Dental Health Care Cooperating with Primary Health Care as a Resource in Early Case Finding of Patients with Diabetes or Hypertension

Detta är en avhandling från Uppsala : Acta Universitatis Upsaliensis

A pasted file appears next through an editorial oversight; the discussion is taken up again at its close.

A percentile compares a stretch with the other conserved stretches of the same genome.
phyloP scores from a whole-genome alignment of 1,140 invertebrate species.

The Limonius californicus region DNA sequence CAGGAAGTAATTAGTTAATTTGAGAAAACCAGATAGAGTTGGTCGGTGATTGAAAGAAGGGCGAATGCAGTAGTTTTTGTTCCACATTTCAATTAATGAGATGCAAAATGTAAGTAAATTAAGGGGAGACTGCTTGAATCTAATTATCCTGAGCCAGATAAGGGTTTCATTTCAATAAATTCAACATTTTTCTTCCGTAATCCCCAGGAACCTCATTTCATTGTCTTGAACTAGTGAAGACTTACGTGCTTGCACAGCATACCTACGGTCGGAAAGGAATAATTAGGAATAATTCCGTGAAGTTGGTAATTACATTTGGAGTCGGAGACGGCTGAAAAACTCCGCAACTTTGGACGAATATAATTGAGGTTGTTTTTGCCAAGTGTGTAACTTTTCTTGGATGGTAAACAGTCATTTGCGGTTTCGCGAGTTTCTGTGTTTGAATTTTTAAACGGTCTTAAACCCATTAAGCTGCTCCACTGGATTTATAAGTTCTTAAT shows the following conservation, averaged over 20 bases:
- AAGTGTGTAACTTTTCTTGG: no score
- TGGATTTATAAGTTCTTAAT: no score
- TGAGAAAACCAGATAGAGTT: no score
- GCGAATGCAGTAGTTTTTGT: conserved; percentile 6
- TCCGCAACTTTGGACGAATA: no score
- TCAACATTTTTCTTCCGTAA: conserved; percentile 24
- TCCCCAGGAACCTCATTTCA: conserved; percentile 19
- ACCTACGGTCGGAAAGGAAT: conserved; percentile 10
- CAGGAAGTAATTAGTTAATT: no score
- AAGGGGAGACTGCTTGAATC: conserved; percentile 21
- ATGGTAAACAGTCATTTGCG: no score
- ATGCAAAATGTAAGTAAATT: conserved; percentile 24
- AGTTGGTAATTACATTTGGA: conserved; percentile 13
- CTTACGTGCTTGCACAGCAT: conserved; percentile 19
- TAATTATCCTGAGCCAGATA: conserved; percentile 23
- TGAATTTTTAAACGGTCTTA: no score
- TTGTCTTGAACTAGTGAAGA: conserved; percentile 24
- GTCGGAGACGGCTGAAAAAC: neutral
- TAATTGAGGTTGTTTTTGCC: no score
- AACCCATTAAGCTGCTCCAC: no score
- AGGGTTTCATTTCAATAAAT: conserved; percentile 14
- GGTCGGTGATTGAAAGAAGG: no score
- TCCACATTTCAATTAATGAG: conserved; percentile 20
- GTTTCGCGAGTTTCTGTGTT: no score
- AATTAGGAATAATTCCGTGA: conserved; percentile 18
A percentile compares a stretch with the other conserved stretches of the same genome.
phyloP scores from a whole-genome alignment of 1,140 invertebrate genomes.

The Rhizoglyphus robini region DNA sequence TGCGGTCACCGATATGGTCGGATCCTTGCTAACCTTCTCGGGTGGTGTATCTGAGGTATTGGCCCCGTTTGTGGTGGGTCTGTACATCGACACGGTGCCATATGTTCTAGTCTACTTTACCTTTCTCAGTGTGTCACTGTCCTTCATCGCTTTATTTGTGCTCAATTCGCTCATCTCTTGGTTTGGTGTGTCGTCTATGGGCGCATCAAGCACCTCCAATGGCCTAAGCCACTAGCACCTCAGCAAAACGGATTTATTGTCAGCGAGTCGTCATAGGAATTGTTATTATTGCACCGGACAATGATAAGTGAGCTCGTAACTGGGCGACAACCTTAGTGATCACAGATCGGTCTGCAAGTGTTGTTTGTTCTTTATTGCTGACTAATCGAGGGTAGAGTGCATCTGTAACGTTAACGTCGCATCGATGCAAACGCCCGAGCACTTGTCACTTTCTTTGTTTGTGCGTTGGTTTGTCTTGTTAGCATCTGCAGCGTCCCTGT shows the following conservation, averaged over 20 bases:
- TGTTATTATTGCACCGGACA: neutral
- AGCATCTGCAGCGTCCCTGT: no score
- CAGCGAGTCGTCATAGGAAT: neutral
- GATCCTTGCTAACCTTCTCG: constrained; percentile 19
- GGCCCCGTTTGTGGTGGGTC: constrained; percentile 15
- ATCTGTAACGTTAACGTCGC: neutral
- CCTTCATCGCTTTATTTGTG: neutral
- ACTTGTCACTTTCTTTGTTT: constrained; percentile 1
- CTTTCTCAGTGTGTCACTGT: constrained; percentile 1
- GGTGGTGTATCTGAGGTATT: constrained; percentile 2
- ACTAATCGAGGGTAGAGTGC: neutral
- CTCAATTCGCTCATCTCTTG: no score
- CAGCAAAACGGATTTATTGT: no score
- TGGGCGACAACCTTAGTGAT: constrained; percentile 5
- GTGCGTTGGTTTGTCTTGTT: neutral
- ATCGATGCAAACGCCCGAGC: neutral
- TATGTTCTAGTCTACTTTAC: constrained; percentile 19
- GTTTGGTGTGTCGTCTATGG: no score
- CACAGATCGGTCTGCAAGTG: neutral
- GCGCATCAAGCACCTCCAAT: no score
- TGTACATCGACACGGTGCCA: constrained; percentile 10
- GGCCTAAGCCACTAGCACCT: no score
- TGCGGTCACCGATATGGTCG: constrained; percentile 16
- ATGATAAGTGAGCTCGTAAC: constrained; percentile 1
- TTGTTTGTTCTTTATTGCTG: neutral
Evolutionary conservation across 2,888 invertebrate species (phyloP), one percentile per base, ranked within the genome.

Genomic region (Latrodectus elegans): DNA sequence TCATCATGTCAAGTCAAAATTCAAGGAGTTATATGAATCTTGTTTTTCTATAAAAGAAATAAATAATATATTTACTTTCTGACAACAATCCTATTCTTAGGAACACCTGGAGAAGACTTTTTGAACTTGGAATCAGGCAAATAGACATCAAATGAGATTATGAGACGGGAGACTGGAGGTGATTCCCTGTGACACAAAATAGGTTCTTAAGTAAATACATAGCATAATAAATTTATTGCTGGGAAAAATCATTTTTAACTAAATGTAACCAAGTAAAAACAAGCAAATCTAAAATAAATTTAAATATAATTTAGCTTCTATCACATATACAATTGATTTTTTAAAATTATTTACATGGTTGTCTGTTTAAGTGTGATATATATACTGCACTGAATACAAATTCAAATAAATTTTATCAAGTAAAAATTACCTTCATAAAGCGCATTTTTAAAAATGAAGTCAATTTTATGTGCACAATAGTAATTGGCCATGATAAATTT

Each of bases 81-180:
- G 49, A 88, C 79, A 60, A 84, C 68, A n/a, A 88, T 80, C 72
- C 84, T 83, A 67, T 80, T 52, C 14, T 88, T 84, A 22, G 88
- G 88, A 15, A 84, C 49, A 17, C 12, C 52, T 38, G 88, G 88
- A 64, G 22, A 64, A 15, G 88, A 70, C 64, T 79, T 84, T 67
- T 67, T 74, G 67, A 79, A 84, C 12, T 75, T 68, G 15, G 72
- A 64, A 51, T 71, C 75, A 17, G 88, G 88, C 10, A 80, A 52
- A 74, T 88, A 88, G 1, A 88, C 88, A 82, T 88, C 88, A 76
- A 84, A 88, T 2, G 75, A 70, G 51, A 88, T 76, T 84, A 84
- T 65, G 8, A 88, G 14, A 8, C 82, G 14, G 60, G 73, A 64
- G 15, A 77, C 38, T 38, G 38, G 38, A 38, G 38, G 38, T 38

Sammanfattning: Objectives To investigate if there is an association between dental health status and high blood pressure, to test the effectiveness of screening for high blood pressure and high blood glucose performed by the dental health care in collaboration with primary health care and to investigate the direct costs for this type of screening organisation.Study population and methods In Paper I 54 subjects with known hypertension and 141 with a high blood pressure in the dental office were compared with matched controls. In Paper II 1,149 subjects were screened for hypertension and in Paper III 1,568 subjects were screened for diabetes in dental care. Follow up was performed in co-operating primary health care centres. In paper IV the direct costs for screening and follow-up were calculated.Results There was a significant association between deep periodontal pockets and high blood pressure, even when the influence of age, sex, smoking and number of teeth was taken into account. Among those being screened for high blood pressure and high blood glucose 20.6% and 9.9% respectively were referred to primary health care, and a hypertension or a diabetes diagnosis was found in 32.1% and 5.8% of those screening positive. For every 18th subject screened a hypertension case was found (“numbers needed to screen” (NNS)), and for every 196th a diabetes case. NNS for combined hypertension and diabetes screening was 15. The total direct costs for screening and follow up per diagnosis found were 5,298 SEK for hypertension, 19,100 SEK for diabetes, and  4,116 SEK for combined blood pressure and blood glucose screening.Conclusions There was an association between dental health and hypertension. Screening for hypertension was highly efficient, while screening for diabetes was less so, because it is a less prevalent condition. Screening for both conditions appears to be the most efficient type of screening.